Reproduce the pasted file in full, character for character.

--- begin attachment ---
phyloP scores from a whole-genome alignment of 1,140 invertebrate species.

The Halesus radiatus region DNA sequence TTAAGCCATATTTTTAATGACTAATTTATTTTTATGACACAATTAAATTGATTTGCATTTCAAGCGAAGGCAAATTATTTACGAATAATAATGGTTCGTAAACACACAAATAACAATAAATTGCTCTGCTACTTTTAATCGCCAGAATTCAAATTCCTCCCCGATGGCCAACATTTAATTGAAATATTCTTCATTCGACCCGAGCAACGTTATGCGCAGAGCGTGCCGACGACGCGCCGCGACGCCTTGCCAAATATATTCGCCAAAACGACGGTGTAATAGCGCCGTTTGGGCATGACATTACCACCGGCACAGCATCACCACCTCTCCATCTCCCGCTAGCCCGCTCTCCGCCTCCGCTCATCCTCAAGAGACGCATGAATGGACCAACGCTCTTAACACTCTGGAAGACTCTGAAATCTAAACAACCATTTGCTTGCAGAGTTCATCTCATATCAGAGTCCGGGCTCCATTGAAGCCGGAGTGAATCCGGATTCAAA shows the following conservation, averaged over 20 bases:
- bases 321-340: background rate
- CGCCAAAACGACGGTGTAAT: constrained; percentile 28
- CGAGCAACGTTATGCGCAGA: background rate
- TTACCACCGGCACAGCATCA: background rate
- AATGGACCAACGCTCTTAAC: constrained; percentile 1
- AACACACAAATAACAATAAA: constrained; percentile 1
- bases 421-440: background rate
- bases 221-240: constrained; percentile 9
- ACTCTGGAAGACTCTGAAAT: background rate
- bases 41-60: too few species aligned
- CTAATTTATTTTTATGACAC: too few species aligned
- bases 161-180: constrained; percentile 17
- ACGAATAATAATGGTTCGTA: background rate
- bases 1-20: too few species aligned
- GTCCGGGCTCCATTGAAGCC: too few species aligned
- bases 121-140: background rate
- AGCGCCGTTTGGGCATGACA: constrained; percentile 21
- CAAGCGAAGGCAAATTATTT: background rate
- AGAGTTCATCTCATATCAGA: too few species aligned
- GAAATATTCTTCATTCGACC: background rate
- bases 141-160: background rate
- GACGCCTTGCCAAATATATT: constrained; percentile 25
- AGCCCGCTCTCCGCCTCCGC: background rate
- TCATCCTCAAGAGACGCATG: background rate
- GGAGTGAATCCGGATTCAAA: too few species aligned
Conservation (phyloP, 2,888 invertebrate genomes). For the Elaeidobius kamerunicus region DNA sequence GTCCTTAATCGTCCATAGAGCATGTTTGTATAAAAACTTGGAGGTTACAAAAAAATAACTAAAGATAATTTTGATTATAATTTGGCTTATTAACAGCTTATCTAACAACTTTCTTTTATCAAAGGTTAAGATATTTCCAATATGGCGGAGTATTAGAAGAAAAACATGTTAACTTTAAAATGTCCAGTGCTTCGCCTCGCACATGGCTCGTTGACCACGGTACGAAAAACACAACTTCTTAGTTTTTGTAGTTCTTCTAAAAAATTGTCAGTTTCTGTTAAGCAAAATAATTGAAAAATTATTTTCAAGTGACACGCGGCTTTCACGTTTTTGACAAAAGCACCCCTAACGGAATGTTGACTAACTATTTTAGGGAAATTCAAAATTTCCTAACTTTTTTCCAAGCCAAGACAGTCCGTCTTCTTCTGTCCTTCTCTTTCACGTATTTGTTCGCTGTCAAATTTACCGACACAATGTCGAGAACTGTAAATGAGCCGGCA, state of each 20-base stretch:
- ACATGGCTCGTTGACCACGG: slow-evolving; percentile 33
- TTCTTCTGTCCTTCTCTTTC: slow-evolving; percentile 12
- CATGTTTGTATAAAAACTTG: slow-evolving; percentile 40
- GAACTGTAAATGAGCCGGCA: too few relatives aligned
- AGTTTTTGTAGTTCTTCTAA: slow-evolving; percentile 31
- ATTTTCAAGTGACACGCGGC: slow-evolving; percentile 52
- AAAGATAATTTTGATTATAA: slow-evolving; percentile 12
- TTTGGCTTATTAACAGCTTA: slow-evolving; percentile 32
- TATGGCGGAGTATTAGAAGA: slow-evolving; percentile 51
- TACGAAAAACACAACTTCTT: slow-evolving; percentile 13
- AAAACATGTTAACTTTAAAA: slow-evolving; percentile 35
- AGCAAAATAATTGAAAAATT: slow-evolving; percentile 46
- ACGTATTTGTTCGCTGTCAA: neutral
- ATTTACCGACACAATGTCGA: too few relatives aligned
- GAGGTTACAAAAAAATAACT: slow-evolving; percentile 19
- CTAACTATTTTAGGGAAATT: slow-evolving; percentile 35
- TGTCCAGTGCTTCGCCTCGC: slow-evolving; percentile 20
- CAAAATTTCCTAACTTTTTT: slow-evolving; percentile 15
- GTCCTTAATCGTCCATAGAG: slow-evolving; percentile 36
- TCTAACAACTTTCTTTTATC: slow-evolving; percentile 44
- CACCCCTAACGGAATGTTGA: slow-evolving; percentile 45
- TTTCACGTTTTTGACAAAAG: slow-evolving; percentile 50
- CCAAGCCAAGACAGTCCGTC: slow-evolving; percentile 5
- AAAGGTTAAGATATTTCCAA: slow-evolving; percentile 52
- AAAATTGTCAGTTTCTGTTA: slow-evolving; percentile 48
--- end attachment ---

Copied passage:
phyloP scores from a whole-genome alignment of 1,140 invertebrate species.

The Halesus radiatus region DNA sequence TTAAGCCATATTTTTAATGACTAATTTATTTTTATGACACAATTAAATTGATTTGCATTTCAAGCGAAGGCAAATTATTTACGAATAATAATGGTTCGTAAACACACAAATAACAATAAATTGCTCTGCTACTTTTAATCGCCAGAATTCAAATTCCTCCCCGATGGCCAACATTTAATTGAAATATTCTTCATTCGACCCGAGCAACGTTATGCGCAGAGCGTGCCGACGACGCGCCGCGACGCCTTGCCAAATATATTCGCCAAAACGACGGTGTAATAGCGCCGTTTGGGCATGACATTACCACCGGCACAGCATCACCACCTCTCCATCTCCCGCTAGCCCGCTCTCCGCCTCCGCTCATCCTCAAGAGACGCATGAATGGACCAACGCTCTTAACACTCTGGAAGACTCTGAAATCTAAACAACCATTTGCTTGCAGAGTTCATCTCATATCAGAGTCCGGGCTCCATTGAAGCCGGAGTGAATCCGGATTCAAA shows the following conservation, averaged over 20 bases:
- bases 321-340: background rate
- CGCCAAAACGACGGTGTAAT: constrained; percentile 28
- CGAGCAACGTTATGCGCAGA: background rate
- TTACCACCGGCACAGCATCA: background rate
- AATGGACCAACGCTCTTAAC: constrained; percentile 1
- AACACACAAATAACAATAAA: constrained; percentile 1
- bases 421-440: background rate
- bases 221-240: constrained; percentile 9
- ACTCTGGAAGACTCTGAAAT: background rate
- bases 41-60: too few species aligned
- CTAATTTATTTTTATGACAC: too few species aligned
- bases 161-180: constrained; percentile 17
- ACGAATAATAATGGTTCGTA: background rate
- bases 1-20: too few species aligned
- GTCCGGGCTCCATTGAAGCC: too few species aligned
- bases 121-140: background rate
- AGCGCCGTTTGGGCATGACA: constrained; percentile 21
- CAAGCGAAGGCAAATTATTT: background rate
- AGAGTTCATCTCATATCAGA: too few species aligned
- GAAATATTCTTCATTCGACC: background rate
- bases 141-160: background rate
- GACGCCTTGCCAAATATATT: constrained; percentile 25
- AGCCCGCTCTCCGCCTCCGC: background rate
- TCATCCTCAAGAGACGCATG: background rate
- GGAGTGAATCCGGATTCAAA: too few species aligned
Conservation (phyloP, 2,888 invertebrate genomes). For the Elaeidobius kamerunicus region DNA sequence GTCCTTAATCGTCCATAGAGCATGTTTGTATAAAAACTTGGAGGTTACAAAAAAATAACTAAAGATAATTTTGATTATAATTTGGCTTATTAACAGCTTATCTAACAACTTTCTTTTATCAAAGGTTAAGATATTTCCAATATGGCGGAGTATTAGAAGAAAAACATGTTAACTTTAAAATGTCCAGTGCTTCGCCTCGCACATGGCTCGTTGACCACGGTACGAAAAACACAACTTCTTAGTTTTTGTAGTTCTTCTAAAAAATTGTCAGTTTCTGTTAAGCAAAATAATTGAAAAATTATTTTCAAGTGACACGCGGCTTTCACGTTTTTGACAAAAGCACCCCTAACGGAATGTTGACTAACTATTTTAGGGAAATTCAAAATTTCCTAACTTTTTTCCAAGCCAAGACAGTCCGTCTTCTTCTGTCCTTCTCTTTCACGTATTTGTTCGCTGTCAAATTTACCGACACAATGTCGAGAACTGTAAATGAGCCGGCA, state of each 20-base stretch:
- ACATGGCTCGTTGACCACGG: slow-evolving; percentile 33
- TTCTTCTGTCCTTCTCTTTC: slow-evolving; percentile 12
- CATGTTTGTATAAAAACTTG: slow-evolving; percentile 40
- GAACTGTAAATGAGCCGGCA: too few relatives aligned
- AGTTTTTGTAGTTCTTCTAA: slow-evolving; percentile 31
- ATTTTCAAGTGACACGCGGC: slow-evolving; percentile 52
- AAAGATAATTTTGATTATAA: slow-evolving; percentile 12
- TTTGGCTTATTAACAGCTTA: slow-evolving; percentile 32
- TATGGCGGAGTATTAGAAGA: slow-evolving; percentile 51
- TACGAAAAACACAACTTCTT: slow-evolving; percentile 13
- AAAACATGTTAACTTTAAAA: slow-evolving; percentile 35
- AGCAAAATAATTGAAAAATT: slow-evolving; percentile 46
- ACGTATTTGTTCGCTGTCAA: neutral
- ATTTACCGACACAATGTCGA: too few relatives aligned
- GAGGTTACAAAAAAATAACT: slow-evolving; percentile 19
- CTAACTATTTTAGGGAAATT: slow-evolving; percentile 35
- TGTCCAGTGCTTCGCCTCGC: slow-evolving; percentile 20
- CAAAATTTCCTAACTTTTTT: slow-evolving; percentile 15
- GTCCTTAATCGTCCATAGAG: slow-evolving; percentile 36
- TCTAACAACTTTCTTTTATC: slow-evolving; percentile 44
- CACCCCTAACGGAATGTTGA: slow-evolving; percentile 45
- TTTCACGTTTTTGACAAAAG: slow-evolving; percentile 50
- CCAAGCCAAGACAGTCCGTC: slow-evolving; percentile 5
- AAAGGTTAAGATATTTCCAA: slow-evolving; percentile 52
- AAAATTGTCAGTTTCTGTTA: slow-evolving; percentile 48